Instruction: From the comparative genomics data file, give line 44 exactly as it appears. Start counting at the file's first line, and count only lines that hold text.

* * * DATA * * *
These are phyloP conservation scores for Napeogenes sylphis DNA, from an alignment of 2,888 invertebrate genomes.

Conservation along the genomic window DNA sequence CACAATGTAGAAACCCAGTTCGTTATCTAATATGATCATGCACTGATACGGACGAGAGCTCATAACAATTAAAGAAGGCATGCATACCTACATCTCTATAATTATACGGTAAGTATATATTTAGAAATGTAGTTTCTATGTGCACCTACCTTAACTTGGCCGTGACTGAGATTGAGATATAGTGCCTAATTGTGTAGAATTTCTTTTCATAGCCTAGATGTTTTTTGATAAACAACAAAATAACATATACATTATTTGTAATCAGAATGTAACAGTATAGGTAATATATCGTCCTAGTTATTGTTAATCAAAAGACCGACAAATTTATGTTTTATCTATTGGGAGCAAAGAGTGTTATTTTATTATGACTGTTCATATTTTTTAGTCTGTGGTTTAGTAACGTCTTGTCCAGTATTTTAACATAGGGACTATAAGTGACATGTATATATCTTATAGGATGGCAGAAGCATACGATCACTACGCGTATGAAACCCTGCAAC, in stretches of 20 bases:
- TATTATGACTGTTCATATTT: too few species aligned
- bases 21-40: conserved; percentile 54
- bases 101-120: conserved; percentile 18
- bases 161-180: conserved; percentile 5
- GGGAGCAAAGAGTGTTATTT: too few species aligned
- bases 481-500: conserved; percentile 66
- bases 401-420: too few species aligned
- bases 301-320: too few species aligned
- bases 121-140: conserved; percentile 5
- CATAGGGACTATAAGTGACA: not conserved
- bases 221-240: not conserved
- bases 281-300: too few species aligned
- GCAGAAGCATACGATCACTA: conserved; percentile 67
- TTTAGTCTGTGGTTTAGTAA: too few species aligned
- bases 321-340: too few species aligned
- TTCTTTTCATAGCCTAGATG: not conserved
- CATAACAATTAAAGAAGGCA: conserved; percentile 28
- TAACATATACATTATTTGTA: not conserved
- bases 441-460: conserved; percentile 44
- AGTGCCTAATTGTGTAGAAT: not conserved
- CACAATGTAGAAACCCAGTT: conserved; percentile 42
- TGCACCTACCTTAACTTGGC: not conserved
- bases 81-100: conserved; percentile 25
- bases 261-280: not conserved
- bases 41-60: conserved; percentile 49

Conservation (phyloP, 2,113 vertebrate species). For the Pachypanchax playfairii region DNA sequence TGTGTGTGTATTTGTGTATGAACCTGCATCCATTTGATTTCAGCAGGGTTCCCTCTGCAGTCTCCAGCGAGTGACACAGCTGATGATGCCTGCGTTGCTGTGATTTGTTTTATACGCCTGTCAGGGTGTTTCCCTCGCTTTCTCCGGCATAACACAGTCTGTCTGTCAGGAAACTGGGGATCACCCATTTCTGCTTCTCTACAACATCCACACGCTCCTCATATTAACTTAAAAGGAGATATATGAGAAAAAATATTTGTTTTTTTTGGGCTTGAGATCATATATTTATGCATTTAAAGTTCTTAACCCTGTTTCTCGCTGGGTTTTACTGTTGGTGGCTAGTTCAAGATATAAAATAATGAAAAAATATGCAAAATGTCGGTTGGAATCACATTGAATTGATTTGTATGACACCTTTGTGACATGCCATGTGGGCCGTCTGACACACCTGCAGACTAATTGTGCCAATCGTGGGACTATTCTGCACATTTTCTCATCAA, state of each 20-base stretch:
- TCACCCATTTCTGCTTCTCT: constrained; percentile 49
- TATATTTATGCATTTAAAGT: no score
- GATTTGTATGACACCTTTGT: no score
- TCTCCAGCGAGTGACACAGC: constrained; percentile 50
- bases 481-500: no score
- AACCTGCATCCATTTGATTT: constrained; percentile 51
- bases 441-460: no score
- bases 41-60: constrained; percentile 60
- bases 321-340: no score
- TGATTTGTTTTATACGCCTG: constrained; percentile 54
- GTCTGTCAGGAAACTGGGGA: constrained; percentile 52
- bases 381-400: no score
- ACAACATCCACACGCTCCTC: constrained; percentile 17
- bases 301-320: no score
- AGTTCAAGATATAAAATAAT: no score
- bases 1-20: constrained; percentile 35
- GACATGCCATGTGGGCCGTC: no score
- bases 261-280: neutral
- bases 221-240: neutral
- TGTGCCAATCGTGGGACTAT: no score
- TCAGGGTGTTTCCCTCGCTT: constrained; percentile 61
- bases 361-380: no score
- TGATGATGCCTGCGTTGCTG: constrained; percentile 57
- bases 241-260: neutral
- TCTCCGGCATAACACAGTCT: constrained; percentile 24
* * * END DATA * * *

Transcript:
- bases 1-20: constrained; percentile 35